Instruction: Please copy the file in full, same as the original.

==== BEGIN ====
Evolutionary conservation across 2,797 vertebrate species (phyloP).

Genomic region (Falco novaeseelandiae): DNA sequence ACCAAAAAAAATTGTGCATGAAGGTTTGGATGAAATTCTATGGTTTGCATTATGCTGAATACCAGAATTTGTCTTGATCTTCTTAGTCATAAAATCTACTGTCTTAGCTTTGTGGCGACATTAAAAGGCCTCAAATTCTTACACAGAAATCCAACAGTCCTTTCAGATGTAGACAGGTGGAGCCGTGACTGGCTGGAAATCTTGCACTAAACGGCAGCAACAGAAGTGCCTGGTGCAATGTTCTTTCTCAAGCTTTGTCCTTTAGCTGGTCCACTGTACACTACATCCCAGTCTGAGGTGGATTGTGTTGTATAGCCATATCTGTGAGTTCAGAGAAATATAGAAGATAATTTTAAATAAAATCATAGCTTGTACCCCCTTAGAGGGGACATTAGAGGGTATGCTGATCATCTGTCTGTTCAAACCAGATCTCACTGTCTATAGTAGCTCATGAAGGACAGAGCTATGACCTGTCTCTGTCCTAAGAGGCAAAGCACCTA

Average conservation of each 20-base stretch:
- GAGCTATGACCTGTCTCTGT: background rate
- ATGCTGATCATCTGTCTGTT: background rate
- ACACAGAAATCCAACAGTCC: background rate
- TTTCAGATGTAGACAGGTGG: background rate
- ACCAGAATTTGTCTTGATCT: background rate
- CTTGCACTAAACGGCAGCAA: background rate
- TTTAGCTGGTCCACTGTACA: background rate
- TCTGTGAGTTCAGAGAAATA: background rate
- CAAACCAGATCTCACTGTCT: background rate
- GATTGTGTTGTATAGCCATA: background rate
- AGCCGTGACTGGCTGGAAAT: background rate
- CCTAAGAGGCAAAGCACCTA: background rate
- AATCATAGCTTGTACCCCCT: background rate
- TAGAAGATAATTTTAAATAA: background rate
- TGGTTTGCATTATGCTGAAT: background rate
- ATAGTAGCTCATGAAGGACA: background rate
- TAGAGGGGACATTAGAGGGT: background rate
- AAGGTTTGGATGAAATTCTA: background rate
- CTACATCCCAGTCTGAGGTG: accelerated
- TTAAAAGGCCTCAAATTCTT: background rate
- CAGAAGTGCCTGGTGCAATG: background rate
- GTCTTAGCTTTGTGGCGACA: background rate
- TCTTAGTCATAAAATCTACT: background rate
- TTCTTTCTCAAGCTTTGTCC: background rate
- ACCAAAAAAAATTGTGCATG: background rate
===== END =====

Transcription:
Evolutionary conservation across 2,797 vertebrate species (phyloP).

Genomic region (Falco novaeseelandiae): DNA sequence ACCAAAAAAAATTGTGCATGAAGGTTTGGATGAAATTCTATGGTTTGCATTATGCTGAATACCAGAATTTGTCTTGATCTTCTTAGTCATAAAATCTACTGTCTTAGCTTTGTGGCGACATTAAAAGGCCTCAAATTCTTACACAGAAATCCAACAGTCCTTTCAGATGTAGACAGGTGGAGCCGTGACTGGCTGGAAATCTTGCACTAAACGGCAGCAACAGAAGTGCCTGGTGCAATGTTCTTTCTCAAGCTTTGTCCTTTAGCTGGTCCACTGTACACTACATCCCAGTCTGAGGTGGATTGTGTTGTATAGCCATATCTGTGAGTTCAGAGAAATATAGAAGATAATTTTAAATAAAATCATAGCTTGTACCCCCTTAGAGGGGACATTAGAGGGTATGCTGATCATCTGTCTGTTCAAACCAGATCTCACTGTCTATAGTAGCTCATGAAGGACAGAGCTATGACCTGTCTCTGTCCTAAGAGGCAAAGCACCTA

Average conservation of each 20-base stretch:
- GAGCTATGACCTGTCTCTGT: background rate
- ATGCTGATCATCTGTCTGTT: background rate
- ACACAGAAATCCAACAGTCC: background rate
- TTTCAGATGTAGACAGGTGG: background rate
- ACCAGAATTTGTCTTGATCT: background rate
- CTTGCACTAAACGGCAGCAA: background rate
- TTTAGCTGGTCCACTGTACA: background rate
- TCTGTGAGTTCAGAGAAATA: background rate
- CAAACCAGATCTCACTGTCT: background rate
- GATTGTGTTGTATAGCCATA: background rate
- AGCCGTGACTGGCTGGAAAT: background rate
- CCTAAGAGGCAAAGCACCTA: background rate
- AATCATAGCTTGTACCCCCT: background rate
- TAGAAGATAATTTTAAATAA: background rate
- TGGTTTGCATTATGCTGAAT: background rate
- ATAGTAGCTCATGAAGGACA: background rate
- TAGAGGGGACATTAGAGGGT: background rate
- AAGGTTTGGATGAAATTCTA: background rate
- CTACATCCCAGTCTGAGGTG: accelerated
- TTAAAAGGCCTCAAATTCTT: background rate
- CAGAAGTGCCTGGTGCAATG: background rate
- GTCTTAGCTTTGTGGCGACA: background rate
- TCTTAGTCATAAAATCTACT: background rate
- TTCTTTCTCAAGCTTTGTCC: background rate
- ACCAAAAAAAATTGTGCATG: background rate